Figure portrait photography produces probably the most gorgeous images imaginable – which is why I recommend every family portrait shooter try a silhouette chance or two.
In this article, I’m going to explain to you exactly what you need to do designed for perfect silhouette portraits. I’ll share plenty of tips and tricks I’ve learned from my own period as a
So let us get started.
1 . Shoot low and head to toe
Powerful silhouettes start with obvious, minimalistic compositions . Here’s what I recommend:
Place the subject’s entire body, from head to toe, against the sky. To pull this off, you’ll need to be less than the subject, so try laying on your back or tummy.
If you are not able to get low enough, you may have to have your subject find higher; ask them to stand on the rock, small hill, or even sand dune. In most circumstances, this will allow you to get a good angle that places the subject’s entire outline against the sky. (You can see a number of examples throughout this article. )
Why is this particular so important?
If you can’t place your subject’s body against the sky, they are going to merge with the background, and the recognizable silhouette will be lost. You’ll end up with a lot of complicated darkness, and your viewer won’t be able to immediately tell there is no benefits going on.
Also, pro tip:
It’s so , therefore , so important that your subject’s feet are outlined against the sky! Legs in an outline portrait that are cut off above the feet look like weird, brief stumps:
Even with all this composition assistance in mind, there will be times when you just can’t find a suitable location for a full-body-framed-against-the-sky type silhouette.
And when that happens, you don’t need to give up on silhouettes entirely. Proper closer to your subject and create tighter compositions, focusing on areas of your subject that are framed by the sky.
2 . Take at the right time of day
Silhouettes work best around
Because if you wait too much time, the sun will hide behind whatever your subjects are standing on, and the sky may not be bright enough to make a figure.
Capturing too early is also a problem, nevertheless; the sky’s colors could be a bit boring and you will have other issues, such as sunlight flare.
Pro tip: Silhouettes can be taken earlier in the day time (i. e., before sunset) if the sun is partly blocked or filtered all the way through strong clouds.
3. Choose your portrait silhouette settings carefully
Perfect silhouettes need careful settings.
Set your camera to
If you fill up the frame with your subject’s face or body, the camera will expose for his or her skin even with a brilliant background (see the photo below, left).
But if you fill the frame mostly with a quite bright sky, then the digital camera will expose for the stones – bringing out the natural sunset colors and producing everything else dark (see the photo below, right).
So place your own subject directly against the bright sky and make sure themselves takes up a small part of the frame. The subject is going to be heavily underexposed, and the atmosphere will retain detail.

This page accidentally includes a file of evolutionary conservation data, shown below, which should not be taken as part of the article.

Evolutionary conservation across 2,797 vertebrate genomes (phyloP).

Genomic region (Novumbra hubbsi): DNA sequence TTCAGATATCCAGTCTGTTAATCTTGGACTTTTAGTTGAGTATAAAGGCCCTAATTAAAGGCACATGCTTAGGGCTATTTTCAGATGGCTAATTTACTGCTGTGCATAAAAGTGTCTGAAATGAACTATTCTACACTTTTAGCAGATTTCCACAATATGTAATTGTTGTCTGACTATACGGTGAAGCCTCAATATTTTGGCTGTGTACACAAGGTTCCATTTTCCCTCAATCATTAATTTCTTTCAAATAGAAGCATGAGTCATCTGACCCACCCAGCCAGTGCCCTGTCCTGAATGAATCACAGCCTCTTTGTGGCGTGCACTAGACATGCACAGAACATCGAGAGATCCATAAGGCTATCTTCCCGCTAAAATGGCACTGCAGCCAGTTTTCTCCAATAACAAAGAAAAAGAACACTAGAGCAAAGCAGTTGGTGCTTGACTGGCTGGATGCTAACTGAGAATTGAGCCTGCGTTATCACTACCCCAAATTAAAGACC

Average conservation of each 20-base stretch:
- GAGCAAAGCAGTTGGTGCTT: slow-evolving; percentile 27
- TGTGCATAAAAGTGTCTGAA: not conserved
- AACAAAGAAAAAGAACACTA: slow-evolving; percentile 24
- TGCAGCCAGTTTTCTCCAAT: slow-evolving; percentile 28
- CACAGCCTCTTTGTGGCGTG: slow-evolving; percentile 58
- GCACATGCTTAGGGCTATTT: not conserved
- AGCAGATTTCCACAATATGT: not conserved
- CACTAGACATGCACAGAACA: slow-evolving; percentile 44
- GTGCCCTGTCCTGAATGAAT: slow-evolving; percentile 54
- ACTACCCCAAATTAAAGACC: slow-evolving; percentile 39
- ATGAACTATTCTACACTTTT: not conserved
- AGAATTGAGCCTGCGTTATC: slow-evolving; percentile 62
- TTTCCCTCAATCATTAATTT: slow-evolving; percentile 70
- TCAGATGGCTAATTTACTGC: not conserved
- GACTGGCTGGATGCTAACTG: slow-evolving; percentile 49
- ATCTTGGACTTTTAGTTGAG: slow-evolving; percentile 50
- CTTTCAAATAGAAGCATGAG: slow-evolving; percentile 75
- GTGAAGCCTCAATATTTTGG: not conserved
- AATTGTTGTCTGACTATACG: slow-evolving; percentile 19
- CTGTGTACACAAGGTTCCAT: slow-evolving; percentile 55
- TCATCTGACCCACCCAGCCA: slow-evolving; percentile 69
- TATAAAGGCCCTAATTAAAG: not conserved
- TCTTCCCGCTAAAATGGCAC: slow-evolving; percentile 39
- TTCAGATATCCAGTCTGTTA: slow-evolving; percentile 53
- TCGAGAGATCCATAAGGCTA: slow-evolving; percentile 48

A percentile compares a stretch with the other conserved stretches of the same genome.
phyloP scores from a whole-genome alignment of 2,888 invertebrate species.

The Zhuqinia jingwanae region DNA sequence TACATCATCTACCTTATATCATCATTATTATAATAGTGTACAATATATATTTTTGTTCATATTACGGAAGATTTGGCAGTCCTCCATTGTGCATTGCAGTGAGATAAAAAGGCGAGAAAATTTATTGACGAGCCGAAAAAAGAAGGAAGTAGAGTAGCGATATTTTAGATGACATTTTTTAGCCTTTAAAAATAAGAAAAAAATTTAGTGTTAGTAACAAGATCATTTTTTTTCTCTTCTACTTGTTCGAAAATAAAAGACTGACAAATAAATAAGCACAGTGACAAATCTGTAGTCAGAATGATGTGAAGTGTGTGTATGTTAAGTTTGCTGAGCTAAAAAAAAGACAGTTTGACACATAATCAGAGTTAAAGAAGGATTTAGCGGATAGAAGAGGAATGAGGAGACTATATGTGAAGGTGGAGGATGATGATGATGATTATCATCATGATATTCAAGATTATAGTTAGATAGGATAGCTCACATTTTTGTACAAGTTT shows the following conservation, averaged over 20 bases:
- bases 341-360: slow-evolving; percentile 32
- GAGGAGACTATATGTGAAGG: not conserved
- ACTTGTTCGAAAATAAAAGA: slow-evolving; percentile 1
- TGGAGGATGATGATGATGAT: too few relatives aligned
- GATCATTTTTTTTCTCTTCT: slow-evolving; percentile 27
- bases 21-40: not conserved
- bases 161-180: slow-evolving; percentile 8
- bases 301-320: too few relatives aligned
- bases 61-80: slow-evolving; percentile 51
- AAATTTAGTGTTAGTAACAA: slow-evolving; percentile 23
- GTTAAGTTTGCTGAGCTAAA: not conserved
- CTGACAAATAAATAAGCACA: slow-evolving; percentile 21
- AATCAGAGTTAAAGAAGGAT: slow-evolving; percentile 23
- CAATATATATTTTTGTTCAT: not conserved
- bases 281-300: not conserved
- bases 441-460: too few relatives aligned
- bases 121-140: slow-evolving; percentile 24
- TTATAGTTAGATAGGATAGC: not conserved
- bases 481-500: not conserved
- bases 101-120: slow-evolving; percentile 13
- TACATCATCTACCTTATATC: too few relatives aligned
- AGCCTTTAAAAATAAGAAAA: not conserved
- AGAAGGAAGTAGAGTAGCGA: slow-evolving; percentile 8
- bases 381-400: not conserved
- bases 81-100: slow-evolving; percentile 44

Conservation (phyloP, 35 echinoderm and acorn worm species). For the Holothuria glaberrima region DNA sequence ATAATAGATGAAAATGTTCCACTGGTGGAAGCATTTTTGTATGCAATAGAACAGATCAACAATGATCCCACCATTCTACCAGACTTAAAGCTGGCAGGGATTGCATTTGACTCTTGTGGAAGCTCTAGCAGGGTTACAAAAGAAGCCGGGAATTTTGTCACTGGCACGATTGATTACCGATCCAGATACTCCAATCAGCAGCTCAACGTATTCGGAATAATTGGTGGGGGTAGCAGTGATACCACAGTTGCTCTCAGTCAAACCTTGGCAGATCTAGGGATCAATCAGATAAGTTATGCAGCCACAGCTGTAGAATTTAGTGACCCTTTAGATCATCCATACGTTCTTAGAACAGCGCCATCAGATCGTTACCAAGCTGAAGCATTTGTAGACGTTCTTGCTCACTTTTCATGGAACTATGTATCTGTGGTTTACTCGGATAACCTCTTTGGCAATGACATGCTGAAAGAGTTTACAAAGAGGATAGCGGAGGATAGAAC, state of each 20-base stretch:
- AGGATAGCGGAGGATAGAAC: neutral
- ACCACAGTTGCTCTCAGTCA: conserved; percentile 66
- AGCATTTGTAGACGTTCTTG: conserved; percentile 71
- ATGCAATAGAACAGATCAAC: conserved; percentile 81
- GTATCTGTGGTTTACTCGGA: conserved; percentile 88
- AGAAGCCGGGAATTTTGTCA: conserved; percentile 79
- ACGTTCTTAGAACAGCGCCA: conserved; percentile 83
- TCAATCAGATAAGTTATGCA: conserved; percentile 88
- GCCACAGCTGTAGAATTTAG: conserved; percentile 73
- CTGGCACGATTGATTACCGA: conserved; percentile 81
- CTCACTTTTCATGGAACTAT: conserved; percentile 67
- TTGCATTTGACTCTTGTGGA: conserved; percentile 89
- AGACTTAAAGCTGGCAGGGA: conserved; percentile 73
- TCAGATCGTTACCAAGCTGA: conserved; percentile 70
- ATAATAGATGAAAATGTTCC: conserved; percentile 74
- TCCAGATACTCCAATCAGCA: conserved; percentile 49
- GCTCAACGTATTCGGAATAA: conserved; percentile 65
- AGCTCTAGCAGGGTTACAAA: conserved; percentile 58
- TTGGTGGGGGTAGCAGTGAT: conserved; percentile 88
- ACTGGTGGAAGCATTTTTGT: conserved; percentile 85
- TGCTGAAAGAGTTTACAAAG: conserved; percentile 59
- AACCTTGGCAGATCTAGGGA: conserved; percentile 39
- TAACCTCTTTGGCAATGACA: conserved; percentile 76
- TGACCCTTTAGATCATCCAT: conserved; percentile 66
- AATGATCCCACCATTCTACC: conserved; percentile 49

The result? An ideal silhouette portrait!
Both the photographs above were taken using the settings I mentioned above (just seconds apart).
The difference? What was filling up the frame – subject or sky.
4. Use perfect outline portrait posing
Silhouettes are very forgiving associated with poor facial expressions (because you cannot see them! ). But silhouettes are very harsh when it comes to posing.
Here are a few things to remember when
- Hugging poses usually do not work . A hug shape looks like a great big blob monster. Instead, all subject matter need to be clearly defined, which means they have to be at least a couple of inches apart from each other. It’s wonderful for subjects to still be connected – but simply by holding hands or kissing, not by hugging.
- Have your clients look away from the camera . Face single profiles look beautiful and organic.
- Watch the clothing . Extremely baggy clothing won’t work well for silhouettes; the shape can become unflattering. It is best to wear form-fitting clothes, as this helps clearly define your subject contrary to the sky.
5. Take family portrait silhouettes whenever you can (because they sell! )
Try to capture at least one figure at every photo shoot, be it a family portrait, maternity, wedding, or wedding.
Why? Because silhouettes sell!
Here are a few reasons why silhouettes are great for client shoots:
- Silhouettes add range to the series. Silhouettes are so different in their colors and style – and the variety they give instantly makes any shoot more interesting. Plus, because silhouettes are unique compared to standard portraits, they’re easy to offer individually as a piece of art work.
- Silhouettes are perfect for shy customers. Some clients hate the idea of their deals with hanging up on the wall structure. This makes silhouettes an ideal compromise! A silhouette could be marketed to a client because the perfect piece of personalized artwork – with out making them feel uncomfortable or self-conscious.
- Silhouettes appear better when printed big! Wide-angle silhouettes and scenic, environmental compositions look great, especially when printed large. So if you do capture broader silhouettes, you can sell them as a large piece of artwork. The client will love it, plus it’ll be a more lucrative sale for you.
Perfect shape portrait photography: final terms
Well, there you have it:
Five simple secrets to catch stunning portrait silhouette picture taking.
Shape portraits are a lot of fun – so the next time you’re doing a portrait photoshoot, try a few shots! I’m confident you’ll love the outcomes!